Wednesday, July 29, 2009

Philosophy, Vol. 1 Revisited

I'll touch on this subject one more time and then let it rest.

Just to show that our preconceived notions of what the racecar needs are often wrong, and that slavish devotion to simplistic notions of vehicle dynamics are equally wrong, it happened again this weekend at Autobahn.

One car I engineered felt like it needed a crisper turn-in with more support. But, it was worse with a slightly stiffer front bar, not better - as is often the case. Turns out it needed more low-speed bump damping and less front bar.

Another car I engineered lost front grip with a lower nose on the bump damping curve, despite expectations that it would gain front grip from that change. After all, the rear had just gained grip from a similar change.

At the next event, I may have to abandon these seemingly solid conclusions, too, if they prove to have been track-specific.

On my soapbox for the last time on this subject, for at least the next week:
-Listen to the car and the driver. They are reality. Your preconceived notions are not.
-The solution to a question may go contrary to common theory or your experience.

Thursday, July 9, 2009

Springs, Part 2

Tuning with springs

If there were any question that springs are a powerful tuning tool, we'd only have to look at the extensive spring inventory in the typical race trailer and at the amount of time the typical race car spends on the setup pad getting springs changed. A complete treatment of spring tuning would probably be a whole chapter of a book. Today, we'll just offer some fundamentals to stimulate thought.

There are two major influences that springs always have:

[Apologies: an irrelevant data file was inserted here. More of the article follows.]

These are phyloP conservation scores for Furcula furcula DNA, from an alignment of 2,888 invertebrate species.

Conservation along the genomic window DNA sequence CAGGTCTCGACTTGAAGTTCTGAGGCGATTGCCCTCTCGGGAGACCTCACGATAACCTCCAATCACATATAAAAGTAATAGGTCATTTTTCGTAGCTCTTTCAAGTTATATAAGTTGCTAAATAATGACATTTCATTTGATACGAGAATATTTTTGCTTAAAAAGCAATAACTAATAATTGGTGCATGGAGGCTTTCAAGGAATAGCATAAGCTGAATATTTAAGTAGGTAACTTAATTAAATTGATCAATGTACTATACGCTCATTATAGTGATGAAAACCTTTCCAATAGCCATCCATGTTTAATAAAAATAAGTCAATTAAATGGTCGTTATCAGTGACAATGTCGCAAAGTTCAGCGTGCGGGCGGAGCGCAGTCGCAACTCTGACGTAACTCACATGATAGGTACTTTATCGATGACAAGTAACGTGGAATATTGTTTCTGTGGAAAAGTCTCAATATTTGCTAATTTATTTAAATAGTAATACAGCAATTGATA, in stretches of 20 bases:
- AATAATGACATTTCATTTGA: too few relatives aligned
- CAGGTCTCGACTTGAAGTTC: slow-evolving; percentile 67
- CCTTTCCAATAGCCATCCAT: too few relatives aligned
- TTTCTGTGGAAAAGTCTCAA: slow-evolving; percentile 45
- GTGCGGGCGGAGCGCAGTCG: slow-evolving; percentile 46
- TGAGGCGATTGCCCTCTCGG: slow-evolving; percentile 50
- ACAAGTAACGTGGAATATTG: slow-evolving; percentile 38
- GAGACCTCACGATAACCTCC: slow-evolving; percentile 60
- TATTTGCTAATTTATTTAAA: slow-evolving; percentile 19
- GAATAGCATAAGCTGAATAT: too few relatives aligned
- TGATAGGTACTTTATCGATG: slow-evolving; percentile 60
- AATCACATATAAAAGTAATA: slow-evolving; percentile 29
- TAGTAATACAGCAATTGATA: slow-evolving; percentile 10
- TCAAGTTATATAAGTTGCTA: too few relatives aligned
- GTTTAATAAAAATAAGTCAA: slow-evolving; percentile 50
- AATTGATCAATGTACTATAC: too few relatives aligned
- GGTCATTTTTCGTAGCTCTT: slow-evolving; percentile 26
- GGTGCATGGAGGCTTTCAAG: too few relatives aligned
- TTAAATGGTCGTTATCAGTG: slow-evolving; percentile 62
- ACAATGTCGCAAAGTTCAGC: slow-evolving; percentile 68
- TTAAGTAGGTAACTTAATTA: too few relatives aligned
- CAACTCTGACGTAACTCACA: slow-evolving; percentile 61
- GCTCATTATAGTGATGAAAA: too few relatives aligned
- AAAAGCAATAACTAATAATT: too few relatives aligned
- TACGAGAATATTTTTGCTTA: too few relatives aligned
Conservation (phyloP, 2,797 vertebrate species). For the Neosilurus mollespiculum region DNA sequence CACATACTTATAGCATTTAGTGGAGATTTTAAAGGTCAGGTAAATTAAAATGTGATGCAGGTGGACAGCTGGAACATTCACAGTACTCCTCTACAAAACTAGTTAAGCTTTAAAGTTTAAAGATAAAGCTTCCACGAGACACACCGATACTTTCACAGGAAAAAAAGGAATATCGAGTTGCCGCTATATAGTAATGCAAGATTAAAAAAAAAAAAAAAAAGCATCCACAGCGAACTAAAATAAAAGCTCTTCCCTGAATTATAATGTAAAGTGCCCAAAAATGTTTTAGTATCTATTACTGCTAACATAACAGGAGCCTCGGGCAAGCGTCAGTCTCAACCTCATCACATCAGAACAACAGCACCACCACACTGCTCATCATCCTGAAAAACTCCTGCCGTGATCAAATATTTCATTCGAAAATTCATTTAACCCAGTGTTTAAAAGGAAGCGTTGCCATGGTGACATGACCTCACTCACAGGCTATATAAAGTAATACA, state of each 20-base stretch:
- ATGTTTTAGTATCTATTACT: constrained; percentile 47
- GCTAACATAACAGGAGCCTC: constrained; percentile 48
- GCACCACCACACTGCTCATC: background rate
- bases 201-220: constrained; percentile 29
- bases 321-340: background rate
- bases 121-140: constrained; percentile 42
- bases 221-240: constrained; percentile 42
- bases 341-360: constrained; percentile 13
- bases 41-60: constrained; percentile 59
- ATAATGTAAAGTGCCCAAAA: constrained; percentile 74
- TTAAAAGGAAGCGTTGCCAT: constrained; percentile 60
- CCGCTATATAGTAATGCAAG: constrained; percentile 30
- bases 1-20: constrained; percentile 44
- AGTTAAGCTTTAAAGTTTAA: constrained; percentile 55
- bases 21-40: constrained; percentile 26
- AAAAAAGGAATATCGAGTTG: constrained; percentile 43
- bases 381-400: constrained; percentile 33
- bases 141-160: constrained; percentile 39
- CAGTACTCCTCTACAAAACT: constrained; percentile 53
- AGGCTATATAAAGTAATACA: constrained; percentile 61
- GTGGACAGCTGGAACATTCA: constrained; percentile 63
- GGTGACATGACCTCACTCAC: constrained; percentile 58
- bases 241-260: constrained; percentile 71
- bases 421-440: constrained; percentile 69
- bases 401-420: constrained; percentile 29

-Dynamic ride height changes from longitudinal load transfer,banking loads, and aero loads.
-Roll stiffness and the resulting front-to-rear distribution of roll couple
Tackling these first...

Softer springs allow more ride height and pitch change from braking and acceleration, stiffer less. For example, allowing the nose to drop more on braking should increase front downforce percentage and maybe total downforce amount, lower the height of the mass at the front of the car, and lower the front roll center. IF these work, the result is a sharper turn-in response, which in turn can lead to less mid-turn understeer (even after the nose rises) by the simple virtue of getting the turning done earlier in the corner. But, too much drop can destabilize response, shut off the front aero, move the suspension into the bump stops, cause adverse camber changes, blah, blah. A similar but different set of concerns exists for stiffer springs. And, a similar but different set of concerns exists for the rear springs. As always, the key is finding how much is just enough and how much is too much.